• Kevin

            You seem to be saying that IR policy is driven by house prices. I think this is wrong.

            Only one third of houses are subject to a mortgage and of those many will be on fixed rates extending for some time into the future so will not be immediately affected by IR increases. I suspect that the BOE would be far more concerned with banks solvency ratios than anything else if prices fell but there have been stress tests..

            If IRs did increase then it would affect all lending that is subject to rate changes. It would affect car leases; capital purchases and all credit card debt as well as mortgages on variable rates; the effect is far more widespread and could tip the economy into recession via the effects on spending.

            What I’m saying is that folk think that prices will never be allowed to fall but they did fall significantly only twenty years ago and with interest rates so low they cannot be cut further if the market does fall and there is not a great deal that can be done about it apart from nonsense such as HtB (but that is recognised now to be nonsense).

            I know people think a lot of things about the housing market but many are simply not true.

    • Will see if the House Price bubble blowing party are going to deflate it next week in the budget, i very much doubt theyll try and win several million more votes instead preferring to win the Home Counties seats with the help of the ever diminishing number of boomers who’ve had 20 years of free money given to them.

    • I gotcha now… the rising house prices are stopping new entrants getting a foothold… and they are starrting to think about voting against the current Govt… yes could be Corbyn or other.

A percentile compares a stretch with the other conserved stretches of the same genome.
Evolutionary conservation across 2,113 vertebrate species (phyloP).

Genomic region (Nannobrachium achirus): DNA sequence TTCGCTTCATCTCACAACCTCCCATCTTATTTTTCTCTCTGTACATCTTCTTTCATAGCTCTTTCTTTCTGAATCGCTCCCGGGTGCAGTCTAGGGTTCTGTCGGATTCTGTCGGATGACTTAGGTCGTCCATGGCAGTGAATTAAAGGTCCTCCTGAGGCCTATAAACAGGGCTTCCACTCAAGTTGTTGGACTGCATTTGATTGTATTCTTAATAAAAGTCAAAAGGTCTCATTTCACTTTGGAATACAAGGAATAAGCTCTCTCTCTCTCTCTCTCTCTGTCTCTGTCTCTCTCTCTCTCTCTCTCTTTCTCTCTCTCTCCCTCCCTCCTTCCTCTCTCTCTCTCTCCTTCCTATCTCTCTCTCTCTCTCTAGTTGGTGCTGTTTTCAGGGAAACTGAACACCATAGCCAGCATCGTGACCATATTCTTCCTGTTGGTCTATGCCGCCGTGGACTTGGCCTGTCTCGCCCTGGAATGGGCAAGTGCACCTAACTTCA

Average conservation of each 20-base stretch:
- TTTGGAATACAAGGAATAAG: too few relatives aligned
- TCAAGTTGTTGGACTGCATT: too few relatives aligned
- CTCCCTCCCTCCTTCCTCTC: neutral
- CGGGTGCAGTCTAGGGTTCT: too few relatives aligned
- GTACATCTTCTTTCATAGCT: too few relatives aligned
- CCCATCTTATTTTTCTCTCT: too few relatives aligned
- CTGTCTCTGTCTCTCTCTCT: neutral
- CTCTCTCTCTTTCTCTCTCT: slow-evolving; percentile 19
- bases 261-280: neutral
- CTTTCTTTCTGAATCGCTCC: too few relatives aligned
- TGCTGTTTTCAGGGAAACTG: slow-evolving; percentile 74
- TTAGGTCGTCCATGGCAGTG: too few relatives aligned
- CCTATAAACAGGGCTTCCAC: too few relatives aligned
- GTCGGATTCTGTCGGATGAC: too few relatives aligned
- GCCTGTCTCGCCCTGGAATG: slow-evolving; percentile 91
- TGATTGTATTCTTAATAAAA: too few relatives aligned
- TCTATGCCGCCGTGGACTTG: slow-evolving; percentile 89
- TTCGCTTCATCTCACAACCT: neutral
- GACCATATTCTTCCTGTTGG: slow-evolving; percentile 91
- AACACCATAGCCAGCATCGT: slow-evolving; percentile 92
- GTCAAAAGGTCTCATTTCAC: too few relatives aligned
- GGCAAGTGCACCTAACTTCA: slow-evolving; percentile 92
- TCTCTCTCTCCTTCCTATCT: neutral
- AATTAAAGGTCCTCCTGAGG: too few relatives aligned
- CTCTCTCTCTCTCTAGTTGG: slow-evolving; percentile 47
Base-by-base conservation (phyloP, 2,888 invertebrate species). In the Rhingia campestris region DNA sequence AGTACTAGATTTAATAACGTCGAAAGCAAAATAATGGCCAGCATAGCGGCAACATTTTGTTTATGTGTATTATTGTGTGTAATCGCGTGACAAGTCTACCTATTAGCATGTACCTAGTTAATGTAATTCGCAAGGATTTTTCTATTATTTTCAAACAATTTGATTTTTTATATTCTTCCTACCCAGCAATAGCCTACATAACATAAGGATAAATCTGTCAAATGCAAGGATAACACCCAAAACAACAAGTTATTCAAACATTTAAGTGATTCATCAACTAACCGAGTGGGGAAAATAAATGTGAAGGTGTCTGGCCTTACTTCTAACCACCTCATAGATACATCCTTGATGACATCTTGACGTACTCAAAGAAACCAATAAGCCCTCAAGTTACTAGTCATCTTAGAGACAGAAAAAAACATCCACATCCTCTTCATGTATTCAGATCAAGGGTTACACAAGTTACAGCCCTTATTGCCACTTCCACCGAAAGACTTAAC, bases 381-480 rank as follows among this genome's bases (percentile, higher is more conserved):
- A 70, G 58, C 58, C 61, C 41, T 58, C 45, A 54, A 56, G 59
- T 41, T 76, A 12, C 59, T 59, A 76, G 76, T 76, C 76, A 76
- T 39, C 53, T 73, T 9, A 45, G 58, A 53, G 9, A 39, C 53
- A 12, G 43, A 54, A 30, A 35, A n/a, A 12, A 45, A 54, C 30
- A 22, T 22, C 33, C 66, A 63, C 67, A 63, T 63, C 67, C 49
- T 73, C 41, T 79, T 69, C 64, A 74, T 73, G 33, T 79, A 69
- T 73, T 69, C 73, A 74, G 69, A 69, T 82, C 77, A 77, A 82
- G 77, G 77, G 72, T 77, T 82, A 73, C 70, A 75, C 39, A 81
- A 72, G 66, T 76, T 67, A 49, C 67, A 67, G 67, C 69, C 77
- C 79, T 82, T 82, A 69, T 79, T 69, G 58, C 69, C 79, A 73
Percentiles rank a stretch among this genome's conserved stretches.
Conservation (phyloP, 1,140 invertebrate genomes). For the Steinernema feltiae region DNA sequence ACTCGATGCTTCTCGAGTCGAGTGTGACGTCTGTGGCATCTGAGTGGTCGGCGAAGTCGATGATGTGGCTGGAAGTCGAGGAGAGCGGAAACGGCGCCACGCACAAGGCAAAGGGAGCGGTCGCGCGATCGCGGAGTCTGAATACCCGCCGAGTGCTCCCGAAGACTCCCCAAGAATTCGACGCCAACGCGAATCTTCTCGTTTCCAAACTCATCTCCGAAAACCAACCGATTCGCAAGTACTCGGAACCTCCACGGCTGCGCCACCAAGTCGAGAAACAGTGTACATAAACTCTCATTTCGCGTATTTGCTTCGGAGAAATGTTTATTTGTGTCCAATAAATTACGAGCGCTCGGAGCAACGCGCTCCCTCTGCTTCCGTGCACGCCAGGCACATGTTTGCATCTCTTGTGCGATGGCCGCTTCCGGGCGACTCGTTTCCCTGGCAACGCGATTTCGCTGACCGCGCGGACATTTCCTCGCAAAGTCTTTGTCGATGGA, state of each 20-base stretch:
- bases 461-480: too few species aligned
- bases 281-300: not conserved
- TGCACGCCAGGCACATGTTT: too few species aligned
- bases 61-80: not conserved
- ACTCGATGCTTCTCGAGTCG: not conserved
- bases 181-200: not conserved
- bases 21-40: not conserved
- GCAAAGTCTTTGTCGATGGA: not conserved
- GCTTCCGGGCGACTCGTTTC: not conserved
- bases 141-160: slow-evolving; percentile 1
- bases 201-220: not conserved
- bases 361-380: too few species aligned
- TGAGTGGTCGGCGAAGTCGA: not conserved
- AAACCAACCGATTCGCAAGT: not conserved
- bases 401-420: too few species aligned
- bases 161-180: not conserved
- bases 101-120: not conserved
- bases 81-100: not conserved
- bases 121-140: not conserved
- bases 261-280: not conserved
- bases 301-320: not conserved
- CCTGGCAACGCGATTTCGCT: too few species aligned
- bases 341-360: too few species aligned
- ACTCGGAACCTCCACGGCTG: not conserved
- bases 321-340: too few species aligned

• Its not a case of starting to think that way, the under 50s voted for him over the Tory party last time out, in 2022 it’ll be the under 55s.

        The decision by the BoE and LIBCON party to reinflate the housing bubble with Funding for Lending and Help to Buy is coming home to roost.It may have won them the 2015 election but could wipe them out for a generation.

  5. 25-34-y-o.
    20 years ago most young people had finished their education in their teens, and had 6 years in the workplace prior to reaching this portion of the demographic.
    Now most young people are in ft education until 22, leaving them three years, one of which may well be a gap year, before reaching the milestone.
    To suggest that it is only big-bad builders and their obsequious political servants to blame, is nonsense, although they are a problem.
    To be more realistic, we should probably either compare the present’s 25-34-y-o with the 20-29-y-o of 20 years ago, or the 25-34-y-o of then, to the 30-39-y-o of now.

    • Hi therrawbuzzin

      You are right to point out that people are joining the workforce at a later age meaning that their ability to buy a house will be delayed. We can add to that the student loan factor which according to the House of Commons library in July is of this sort of scale.

      “The average debt among the first major cohort of post-2012 students to become liable for repayment was £32,000.”

      So maybe you need to add another couple of years or so to your estimates.

  6. The Bank treats purchases made by overseas investors as ‘cash’ on the basis that it does not impact ‘their’ banks. I have a horrible feeling though that UK financial service companies have been trailing around with the builders on their Far East roadshows, so we’ll see how much is really cash.

    But my basic point is that it seems that Far East purchases (incl. China) have dropped off. It is affecting all global city markets that were driven by the same capital flow.

    • On another note I see Jaguar-Landrover are shutting down for two weeks (siting reduced demand from China)

      Maybe th3e correction is starting globally

        • Everyone is maxed out on credit (debt), negative rates coming to try force those (few) who have any cash left to spend it in a vein effort to get the economy moving again